Sunday, July 13, 2008
Payola and Doctors
I wrote about the cozy relationship between pharmaceutical companies and academics last month but now the subject is heating up in the New York Times.
Here's how it works. Drug and device makers (think: joint replacements, pacemakers, heart stents) pay doctors and academic programs millions of dollars to collaborate in research, write scientific articles that always show the drug or device to be better, and go on speaking tours around the world, convincing doctors to use the product.
Conflict of interest? Of course it is. The defenders will say that they always "disclose" the conflicts. But here is what they mean by "rigorous disclosure policies and federal guidelines".
The speaker or writer simply reports they are a speaker for a certain company: "I have been a consultant for Pfizer, Lilly and Astra-Zenica." End of story. Every educational program I attend has this disclaimer and every speaker has some type of relationship or another. It's like the do not remove tag on your mattress or the small print in a TV ad. It is so ubiquitous, no one cares.
We don't get told what Senator Grassley, who is investigating these relationships, found out. That Dr Alan Schatzberg, the president elect of the American Psychiatric Association, holds $4.8 million stock in a drug development company that he is promoting. That many physicians handsomely supplement their income with speaker fees and these physicians prescribe three times as many prescriptions of the new powerful drugs to children.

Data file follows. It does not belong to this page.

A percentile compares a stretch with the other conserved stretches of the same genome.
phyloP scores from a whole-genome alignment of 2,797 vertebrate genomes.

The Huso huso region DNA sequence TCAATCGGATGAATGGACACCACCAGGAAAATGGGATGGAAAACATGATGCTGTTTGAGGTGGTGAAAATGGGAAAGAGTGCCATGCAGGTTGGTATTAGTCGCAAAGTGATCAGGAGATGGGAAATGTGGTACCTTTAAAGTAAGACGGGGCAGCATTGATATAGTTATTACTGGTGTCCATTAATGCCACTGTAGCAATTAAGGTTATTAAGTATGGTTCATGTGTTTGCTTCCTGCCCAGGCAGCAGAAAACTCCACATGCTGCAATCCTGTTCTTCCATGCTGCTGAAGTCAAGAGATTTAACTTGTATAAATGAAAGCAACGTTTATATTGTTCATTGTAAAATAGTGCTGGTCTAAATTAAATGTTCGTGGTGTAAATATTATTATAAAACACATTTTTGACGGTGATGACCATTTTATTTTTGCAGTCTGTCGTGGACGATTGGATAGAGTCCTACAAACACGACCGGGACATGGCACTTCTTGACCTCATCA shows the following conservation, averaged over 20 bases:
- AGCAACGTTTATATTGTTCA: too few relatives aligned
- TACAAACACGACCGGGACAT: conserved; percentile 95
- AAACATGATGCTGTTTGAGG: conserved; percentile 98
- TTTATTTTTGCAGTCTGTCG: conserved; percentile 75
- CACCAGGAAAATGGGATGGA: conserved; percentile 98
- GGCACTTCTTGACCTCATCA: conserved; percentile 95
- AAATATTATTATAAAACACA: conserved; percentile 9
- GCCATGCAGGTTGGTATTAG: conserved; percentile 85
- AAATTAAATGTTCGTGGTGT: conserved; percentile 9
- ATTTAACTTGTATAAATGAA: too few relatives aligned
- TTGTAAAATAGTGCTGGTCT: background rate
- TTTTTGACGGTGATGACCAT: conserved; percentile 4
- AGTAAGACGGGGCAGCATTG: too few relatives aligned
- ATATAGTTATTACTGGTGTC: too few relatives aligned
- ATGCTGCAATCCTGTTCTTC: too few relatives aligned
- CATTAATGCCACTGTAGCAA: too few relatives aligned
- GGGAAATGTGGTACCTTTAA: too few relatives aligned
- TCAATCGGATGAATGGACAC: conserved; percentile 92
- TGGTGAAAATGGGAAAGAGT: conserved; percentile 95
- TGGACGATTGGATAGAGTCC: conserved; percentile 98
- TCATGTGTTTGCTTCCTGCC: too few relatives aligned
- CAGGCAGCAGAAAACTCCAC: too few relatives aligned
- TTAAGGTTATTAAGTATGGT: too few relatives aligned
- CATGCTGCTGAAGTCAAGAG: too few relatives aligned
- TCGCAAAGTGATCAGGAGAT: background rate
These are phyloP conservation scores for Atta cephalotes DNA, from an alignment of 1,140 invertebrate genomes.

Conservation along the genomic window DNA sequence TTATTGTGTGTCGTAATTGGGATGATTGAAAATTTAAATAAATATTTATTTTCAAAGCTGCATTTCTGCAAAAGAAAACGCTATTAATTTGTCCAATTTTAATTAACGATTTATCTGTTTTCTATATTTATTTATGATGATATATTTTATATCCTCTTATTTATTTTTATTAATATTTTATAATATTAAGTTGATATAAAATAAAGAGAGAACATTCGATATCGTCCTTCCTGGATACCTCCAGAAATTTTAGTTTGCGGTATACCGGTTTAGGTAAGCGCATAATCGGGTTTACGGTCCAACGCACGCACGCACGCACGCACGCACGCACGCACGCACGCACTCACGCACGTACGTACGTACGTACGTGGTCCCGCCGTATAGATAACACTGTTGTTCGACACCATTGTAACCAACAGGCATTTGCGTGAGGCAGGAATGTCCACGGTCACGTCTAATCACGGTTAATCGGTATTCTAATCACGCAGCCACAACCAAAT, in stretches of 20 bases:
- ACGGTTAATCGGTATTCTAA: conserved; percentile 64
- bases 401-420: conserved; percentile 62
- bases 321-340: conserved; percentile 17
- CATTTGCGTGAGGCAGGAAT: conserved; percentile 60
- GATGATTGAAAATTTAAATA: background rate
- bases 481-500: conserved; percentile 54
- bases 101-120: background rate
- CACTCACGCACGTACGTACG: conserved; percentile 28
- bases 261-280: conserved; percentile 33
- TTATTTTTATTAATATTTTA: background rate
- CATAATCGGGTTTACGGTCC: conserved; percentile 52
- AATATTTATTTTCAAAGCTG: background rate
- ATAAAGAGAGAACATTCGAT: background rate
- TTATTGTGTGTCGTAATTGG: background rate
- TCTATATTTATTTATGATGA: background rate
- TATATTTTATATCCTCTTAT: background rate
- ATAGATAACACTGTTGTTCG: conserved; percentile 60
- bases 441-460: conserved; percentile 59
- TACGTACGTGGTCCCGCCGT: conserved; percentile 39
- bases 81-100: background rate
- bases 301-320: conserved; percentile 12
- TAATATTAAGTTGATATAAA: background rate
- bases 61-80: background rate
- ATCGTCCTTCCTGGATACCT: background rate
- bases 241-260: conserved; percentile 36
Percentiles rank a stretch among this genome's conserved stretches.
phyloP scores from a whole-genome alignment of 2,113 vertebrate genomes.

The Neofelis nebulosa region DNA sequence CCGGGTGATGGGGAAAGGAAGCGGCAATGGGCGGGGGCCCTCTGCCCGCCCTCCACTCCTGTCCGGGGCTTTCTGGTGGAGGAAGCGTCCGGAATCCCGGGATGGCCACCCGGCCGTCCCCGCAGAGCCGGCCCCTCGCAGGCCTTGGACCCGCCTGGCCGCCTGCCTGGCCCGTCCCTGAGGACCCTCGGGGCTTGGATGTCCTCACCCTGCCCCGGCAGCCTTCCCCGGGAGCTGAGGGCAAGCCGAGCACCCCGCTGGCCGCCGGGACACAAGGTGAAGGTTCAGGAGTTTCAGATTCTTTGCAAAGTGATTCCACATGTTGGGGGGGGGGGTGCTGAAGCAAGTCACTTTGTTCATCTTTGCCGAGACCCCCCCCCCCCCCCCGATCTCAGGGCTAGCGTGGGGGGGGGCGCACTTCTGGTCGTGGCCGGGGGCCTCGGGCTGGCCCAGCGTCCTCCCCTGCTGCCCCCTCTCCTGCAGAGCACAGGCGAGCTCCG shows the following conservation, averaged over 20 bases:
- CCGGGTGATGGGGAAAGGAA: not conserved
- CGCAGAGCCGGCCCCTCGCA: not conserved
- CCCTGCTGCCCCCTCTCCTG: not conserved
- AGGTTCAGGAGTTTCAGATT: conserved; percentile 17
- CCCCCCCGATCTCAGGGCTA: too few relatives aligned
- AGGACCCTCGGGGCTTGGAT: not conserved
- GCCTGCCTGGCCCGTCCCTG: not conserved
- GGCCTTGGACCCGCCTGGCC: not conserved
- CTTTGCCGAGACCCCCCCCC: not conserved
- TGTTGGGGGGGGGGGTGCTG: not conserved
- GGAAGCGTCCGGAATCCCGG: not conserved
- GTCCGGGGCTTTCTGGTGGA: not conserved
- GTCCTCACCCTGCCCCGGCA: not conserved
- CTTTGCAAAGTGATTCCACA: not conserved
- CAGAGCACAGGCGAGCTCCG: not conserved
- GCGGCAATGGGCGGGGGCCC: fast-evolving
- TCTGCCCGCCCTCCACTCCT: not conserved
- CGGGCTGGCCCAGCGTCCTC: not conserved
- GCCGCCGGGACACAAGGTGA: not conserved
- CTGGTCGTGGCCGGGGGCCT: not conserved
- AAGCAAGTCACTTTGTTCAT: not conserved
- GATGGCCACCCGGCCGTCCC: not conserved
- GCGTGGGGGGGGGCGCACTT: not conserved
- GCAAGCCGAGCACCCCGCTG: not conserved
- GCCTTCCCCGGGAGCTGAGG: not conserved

Dr. Melissa DelBello, of the University of Cincinnati, received $238,000 to promote the antipsychotic, Seroquel. Dr. Thomas Spencer, Harvard professor, reported earning at least $1 million after being pressed by Mr. Grassley's investigators. The list goes on and on and we all know that this is just the tip of the iceberg.
I saw a multi page report that showed the names and fees paid to orthopedic physicians to research and speak about replacement joints. This multi billion dollar industry can throw a few hundred thousand at each influential orthopedic surgeon and hire a ready made sales force. Hundreds of surgeons from large and small hospitals across the U.S. have been part of this payola. Many were influential surgeons I know.
There are many who defend this corruption and say it is a way to bring "needed drugs to the marketplace." Who better to test and analyze expensive devices than the doctors? What is wrong with paying doctors for their consulting expertise?
When this much money changes hands, when we see that it does affect prescribing and when so much of it is hidden and under the table, it is hard to make a case that it is ethical. The doctors and institutions on the receiving end will scream loud and hard that they have the "interests of patients" in mind. Don't believe it.
Posted by Toni Brayer, MD at 7:54 AM